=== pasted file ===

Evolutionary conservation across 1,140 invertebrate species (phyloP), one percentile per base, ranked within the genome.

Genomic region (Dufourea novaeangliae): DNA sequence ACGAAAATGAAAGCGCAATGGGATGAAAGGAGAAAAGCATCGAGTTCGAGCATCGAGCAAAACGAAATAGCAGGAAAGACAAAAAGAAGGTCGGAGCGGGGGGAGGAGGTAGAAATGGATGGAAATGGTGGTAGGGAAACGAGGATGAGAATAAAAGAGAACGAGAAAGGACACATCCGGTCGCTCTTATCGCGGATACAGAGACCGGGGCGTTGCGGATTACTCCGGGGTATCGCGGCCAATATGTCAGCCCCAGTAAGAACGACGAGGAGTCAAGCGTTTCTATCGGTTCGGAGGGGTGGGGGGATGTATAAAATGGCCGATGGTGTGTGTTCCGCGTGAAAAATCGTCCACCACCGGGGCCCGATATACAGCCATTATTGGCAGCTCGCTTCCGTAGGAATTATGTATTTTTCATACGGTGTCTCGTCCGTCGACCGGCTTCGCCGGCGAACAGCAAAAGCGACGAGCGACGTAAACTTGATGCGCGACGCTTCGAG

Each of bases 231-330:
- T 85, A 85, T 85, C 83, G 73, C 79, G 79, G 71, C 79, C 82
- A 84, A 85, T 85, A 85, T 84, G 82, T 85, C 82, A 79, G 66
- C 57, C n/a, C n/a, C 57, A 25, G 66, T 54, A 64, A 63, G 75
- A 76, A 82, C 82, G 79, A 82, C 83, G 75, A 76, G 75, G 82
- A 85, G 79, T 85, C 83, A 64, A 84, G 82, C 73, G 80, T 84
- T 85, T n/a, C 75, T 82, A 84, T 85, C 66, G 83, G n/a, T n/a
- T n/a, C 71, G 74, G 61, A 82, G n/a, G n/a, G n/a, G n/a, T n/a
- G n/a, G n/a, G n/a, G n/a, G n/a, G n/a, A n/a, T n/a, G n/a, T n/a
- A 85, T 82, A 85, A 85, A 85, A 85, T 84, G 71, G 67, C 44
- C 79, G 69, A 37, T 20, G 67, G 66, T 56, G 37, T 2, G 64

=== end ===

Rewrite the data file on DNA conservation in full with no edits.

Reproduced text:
Evolutionary conservation across 1,140 invertebrate species (phyloP), one percentile per base, ranked within the genome.

Genomic region (Dufourea novaeangliae): DNA sequence ACGAAAATGAAAGCGCAATGGGATGAAAGGAGAAAAGCATCGAGTTCGAGCATCGAGCAAAACGAAATAGCAGGAAAGACAAAAAGAAGGTCGGAGCGGGGGGAGGAGGTAGAAATGGATGGAAATGGTGGTAGGGAAACGAGGATGAGAATAAAAGAGAACGAGAAAGGACACATCCGGTCGCTCTTATCGCGGATACAGAGACCGGGGCGTTGCGGATTACTCCGGGGTATCGCGGCCAATATGTCAGCCCCAGTAAGAACGACGAGGAGTCAAGCGTTTCTATCGGTTCGGAGGGGTGGGGGGATGTATAAAATGGCCGATGGTGTGTGTTCCGCGTGAAAAATCGTCCACCACCGGGGCCCGATATACAGCCATTATTGGCAGCTCGCTTCCGTAGGAATTATGTATTTTTCATACGGTGTCTCGTCCGTCGACCGGCTTCGCCGGCGAACAGCAAAAGCGACGAGCGACGTAAACTTGATGCGCGACGCTTCGAG

Each of bases 231-330:
- T 85, A 85, T 85, C 83, G 73, C 79, G 79, G 71, C 79, C 82
- A 84, A 85, T 85, A 85, T 84, G 82, T 85, C 82, A 79, G 66
- C 57, C n/a, C n/a, C 57, A 25, G 66, T 54, A 64, A 63, G 75
- A 76, A 82, C 82, G 79, A 82, C 83, G 75, A 76, G 75, G 82
- A 85, G 79, T 85, C 83, A 64, A 84, G 82, C 73, G 80, T 84
- T 85, T n/a, C 75, T 82, A 84, T 85, C 66, G 83, G n/a, T n/a
- T n/a, C 71, G 74, G 61, A 82, G n/a, G n/a, G n/a, G n/a, T n/a
- G n/a, G n/a, G n/a, G n/a, G n/a, G n/a, A n/a, T n/a, G n/a, T n/a
- A 85, T 82, A 85, A 85, A 85, A 85, T 84, G 71, G 67, C 44
- C 79, G 69, A 37, T 20, G 67, G 66, T 56, G 37, T 2, G 64